I have this crazy idea that laws and lawmakers are supposed to serve the public, not provide a way to trip them up just because they haven’t spent weeks reading through all of the legal mumbo-jumbo for every location they ever visit.

James Kendrick

I liken it to the situation that could happen if I leave my front door wide open. Is it still trespassing for my neighbor (or anyone really) to walk into my house uninvited? Probably so.

Corrupted Mind

I think there is a bit of a tension here between what internet users feel should be the law and what legislators have decided the law to be. The impetus behind the UK law has and always will be closed networks facilitate better cyber-crime detection and prevention rates. The nightmare scenario being a peadophille web-ring operating on Mrs Jones’ open wifi network without her knowledge. Internet users have always look at the differently. My broadband is always on, if I am using it then I want the very best performance available from my isp, but if I’m asleep or not using my full bandwidth then I really don’t care who is using my spare capacity. But equally, I would be terrified at the thought of a hacker intercepting my online banking details, controlling my PC to send spam or commit a crime using my ip address. Its a difficult circle to square.

Sixftunda

Personally I can’t believe that he didn’t realize he wasn’t doing something wrong on some level if he wouldn’t even go inside. He probably knew he would be asked to leave if he just sat there and didn’t buy anything, even if he was unaware of the law.
Does using the McD’s bathroom cost them more, I would say yes. the difference….it’s legal!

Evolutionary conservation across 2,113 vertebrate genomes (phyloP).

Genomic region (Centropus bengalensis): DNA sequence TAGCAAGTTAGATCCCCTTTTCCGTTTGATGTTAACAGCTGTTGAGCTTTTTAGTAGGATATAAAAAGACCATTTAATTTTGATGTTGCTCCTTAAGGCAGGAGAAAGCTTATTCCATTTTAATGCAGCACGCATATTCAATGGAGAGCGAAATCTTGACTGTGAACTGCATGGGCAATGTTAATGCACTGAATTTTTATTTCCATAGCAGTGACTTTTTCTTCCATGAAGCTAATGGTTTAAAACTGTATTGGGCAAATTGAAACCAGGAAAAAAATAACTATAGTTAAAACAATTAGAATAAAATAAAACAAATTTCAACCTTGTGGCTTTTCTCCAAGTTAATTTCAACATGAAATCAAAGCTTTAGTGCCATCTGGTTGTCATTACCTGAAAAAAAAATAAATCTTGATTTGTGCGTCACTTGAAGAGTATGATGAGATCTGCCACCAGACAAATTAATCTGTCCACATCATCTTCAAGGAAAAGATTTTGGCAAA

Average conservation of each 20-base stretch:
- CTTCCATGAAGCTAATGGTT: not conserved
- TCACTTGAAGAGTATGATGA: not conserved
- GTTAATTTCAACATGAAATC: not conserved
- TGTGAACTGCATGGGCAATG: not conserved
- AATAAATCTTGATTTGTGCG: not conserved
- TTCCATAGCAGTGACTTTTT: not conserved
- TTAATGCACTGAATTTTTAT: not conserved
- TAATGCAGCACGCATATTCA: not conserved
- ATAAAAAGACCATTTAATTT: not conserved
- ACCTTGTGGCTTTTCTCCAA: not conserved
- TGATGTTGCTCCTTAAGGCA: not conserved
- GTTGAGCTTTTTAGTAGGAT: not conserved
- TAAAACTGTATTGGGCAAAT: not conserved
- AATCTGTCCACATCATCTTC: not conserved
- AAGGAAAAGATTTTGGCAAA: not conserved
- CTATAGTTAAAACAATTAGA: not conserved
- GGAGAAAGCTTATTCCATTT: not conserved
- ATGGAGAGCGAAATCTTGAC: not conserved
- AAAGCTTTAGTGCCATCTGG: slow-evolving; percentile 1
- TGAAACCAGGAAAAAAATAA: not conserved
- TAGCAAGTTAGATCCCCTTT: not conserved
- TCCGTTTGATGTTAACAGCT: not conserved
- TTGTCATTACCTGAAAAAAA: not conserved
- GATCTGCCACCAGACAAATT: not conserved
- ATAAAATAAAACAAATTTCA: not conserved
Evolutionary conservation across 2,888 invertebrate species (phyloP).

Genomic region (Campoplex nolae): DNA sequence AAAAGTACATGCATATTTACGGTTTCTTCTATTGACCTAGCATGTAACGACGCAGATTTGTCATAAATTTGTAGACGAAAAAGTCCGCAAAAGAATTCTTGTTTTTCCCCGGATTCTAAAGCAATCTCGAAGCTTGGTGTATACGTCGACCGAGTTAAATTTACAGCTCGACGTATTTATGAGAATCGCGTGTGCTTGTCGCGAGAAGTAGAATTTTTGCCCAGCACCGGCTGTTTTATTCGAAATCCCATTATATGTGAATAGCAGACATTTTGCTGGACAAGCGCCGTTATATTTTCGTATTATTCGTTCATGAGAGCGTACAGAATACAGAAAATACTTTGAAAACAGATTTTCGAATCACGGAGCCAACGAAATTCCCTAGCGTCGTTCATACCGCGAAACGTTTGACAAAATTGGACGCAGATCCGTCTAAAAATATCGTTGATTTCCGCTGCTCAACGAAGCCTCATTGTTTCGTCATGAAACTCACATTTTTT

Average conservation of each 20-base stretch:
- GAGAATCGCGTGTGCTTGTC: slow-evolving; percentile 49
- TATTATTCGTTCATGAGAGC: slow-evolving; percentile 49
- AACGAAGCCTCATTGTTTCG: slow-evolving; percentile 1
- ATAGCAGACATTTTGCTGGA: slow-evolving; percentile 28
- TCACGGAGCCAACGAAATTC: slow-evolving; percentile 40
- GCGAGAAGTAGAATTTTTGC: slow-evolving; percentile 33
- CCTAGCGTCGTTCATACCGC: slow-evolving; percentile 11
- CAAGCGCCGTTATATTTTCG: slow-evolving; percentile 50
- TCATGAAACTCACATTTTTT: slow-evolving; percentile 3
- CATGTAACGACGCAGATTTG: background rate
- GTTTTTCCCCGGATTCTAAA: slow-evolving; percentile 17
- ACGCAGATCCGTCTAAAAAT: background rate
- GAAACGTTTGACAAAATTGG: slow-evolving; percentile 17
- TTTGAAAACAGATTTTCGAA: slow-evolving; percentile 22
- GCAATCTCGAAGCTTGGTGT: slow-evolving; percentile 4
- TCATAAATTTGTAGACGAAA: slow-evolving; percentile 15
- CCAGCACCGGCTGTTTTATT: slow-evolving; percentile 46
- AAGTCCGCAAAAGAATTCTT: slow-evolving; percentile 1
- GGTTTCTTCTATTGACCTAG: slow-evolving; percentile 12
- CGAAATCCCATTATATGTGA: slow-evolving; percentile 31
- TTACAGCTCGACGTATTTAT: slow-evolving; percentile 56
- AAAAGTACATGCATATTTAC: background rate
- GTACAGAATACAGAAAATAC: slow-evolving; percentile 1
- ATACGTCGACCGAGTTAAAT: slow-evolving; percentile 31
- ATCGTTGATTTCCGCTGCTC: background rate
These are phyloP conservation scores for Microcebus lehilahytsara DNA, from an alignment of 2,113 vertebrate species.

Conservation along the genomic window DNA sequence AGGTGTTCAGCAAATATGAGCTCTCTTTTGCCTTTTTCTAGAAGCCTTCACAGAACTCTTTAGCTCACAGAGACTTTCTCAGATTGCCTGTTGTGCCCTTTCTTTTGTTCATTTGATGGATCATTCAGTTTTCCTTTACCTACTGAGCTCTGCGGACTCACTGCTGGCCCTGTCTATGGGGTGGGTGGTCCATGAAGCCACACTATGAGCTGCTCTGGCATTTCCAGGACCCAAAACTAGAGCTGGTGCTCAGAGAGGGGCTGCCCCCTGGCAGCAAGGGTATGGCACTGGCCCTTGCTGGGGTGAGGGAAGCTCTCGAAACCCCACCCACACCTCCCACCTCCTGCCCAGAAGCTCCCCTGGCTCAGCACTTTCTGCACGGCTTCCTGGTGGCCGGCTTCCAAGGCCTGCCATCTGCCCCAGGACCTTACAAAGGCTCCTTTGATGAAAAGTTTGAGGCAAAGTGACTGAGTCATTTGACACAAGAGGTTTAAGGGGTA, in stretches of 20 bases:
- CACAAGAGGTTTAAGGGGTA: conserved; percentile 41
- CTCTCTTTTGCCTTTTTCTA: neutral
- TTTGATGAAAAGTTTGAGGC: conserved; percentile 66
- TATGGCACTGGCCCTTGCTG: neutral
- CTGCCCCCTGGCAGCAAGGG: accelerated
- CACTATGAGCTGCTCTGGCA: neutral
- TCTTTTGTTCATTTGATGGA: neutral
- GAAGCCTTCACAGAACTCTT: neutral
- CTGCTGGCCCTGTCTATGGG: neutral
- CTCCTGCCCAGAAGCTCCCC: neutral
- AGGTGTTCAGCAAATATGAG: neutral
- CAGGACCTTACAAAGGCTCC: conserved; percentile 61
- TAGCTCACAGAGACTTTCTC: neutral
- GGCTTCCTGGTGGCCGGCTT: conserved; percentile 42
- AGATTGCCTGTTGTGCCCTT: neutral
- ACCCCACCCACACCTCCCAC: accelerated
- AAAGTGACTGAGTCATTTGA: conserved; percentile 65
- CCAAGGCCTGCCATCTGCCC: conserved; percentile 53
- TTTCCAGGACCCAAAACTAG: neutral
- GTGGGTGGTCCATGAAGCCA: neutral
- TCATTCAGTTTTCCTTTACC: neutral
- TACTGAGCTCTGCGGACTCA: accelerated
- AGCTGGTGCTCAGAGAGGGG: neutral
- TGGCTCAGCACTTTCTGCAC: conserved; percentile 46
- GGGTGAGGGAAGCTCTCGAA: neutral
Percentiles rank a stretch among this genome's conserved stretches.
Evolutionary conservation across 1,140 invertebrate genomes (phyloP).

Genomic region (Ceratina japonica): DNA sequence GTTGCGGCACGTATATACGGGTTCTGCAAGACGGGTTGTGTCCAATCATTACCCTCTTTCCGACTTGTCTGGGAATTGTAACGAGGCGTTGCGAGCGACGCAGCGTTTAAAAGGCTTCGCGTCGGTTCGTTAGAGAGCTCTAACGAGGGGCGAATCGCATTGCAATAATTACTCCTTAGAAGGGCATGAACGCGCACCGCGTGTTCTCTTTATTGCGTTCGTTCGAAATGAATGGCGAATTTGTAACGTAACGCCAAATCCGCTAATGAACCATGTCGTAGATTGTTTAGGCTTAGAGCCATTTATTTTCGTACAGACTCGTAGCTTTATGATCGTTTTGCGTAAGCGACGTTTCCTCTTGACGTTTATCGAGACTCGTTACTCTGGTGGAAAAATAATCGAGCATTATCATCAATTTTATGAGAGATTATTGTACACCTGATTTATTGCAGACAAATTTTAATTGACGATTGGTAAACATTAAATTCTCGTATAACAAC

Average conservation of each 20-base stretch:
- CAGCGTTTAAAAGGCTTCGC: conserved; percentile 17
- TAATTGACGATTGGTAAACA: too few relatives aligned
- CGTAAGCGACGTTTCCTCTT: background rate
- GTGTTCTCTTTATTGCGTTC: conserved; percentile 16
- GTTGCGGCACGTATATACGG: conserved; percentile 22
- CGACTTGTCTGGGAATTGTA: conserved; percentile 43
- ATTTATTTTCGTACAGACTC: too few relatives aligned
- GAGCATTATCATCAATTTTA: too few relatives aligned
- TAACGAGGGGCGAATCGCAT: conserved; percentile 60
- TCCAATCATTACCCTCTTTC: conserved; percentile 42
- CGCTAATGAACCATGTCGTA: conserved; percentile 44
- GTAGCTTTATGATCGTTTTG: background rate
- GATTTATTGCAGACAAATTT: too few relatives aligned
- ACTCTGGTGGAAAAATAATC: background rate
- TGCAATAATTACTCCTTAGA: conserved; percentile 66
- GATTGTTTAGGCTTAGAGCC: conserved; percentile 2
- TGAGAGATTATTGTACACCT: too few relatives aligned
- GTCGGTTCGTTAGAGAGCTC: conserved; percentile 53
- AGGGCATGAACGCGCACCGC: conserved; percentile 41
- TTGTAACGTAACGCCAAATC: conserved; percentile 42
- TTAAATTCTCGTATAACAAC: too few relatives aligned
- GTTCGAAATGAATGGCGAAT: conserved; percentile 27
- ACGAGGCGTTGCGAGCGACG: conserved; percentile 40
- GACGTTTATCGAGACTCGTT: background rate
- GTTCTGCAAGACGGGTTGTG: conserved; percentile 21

Unfortunately being ignorant of a law does not guarantee you won’t get punished for it if you break it. We all get used as an example at least once in life, it costs some of us more than others. If you don’t like it, call your legislator or don’t break the law.

Dave Zack

The problem with your analogy is that everyone understands that it isn’t ok to steal a car or just walk into someone’s house. Most people don’t realize that using an unsecured wireless network to check their email is a felony offense in some states.

Laws that exist but are rarely understood even by the people enforcing them open up the door for abuse by officers who want to “bust” someone but have to go back and do research to find something to charge them with. I’d agree with a case of some guy illegally downloading movies or trying to hack a server and using his neighbor’s network so he didn’t get caught. But a guy using the “free” wireless at the local coffe shop from the parking lot? There is a clear difference in intent there.

Lastly, I question the arguement that by using an open network at a coffe shop/restaurant/whatever you are “taking something”. You didn’t take property, so the best argument is that you reduced the available bandwidth temporarily. So I guess you’ve never stopped at a McDonald’s just to use the restroom? Should that be a felony offense? You temporarily impacted the services available to paying customers, so the result is the same. In fact, you could argue that it is more of an impact – more people use the restroom than the wireless network, and you consumed physical products (water, hand towels, toilet paper) which represent a direct cost to the company.

Sixftunda

“And in that case, all it takes is one cop who doesn’t like the jacket I’m wearing or the way I lace my sneakers to notice the PC in my hand and decide to investigate and then enforce an outdated law he doesn’t even completely understand.”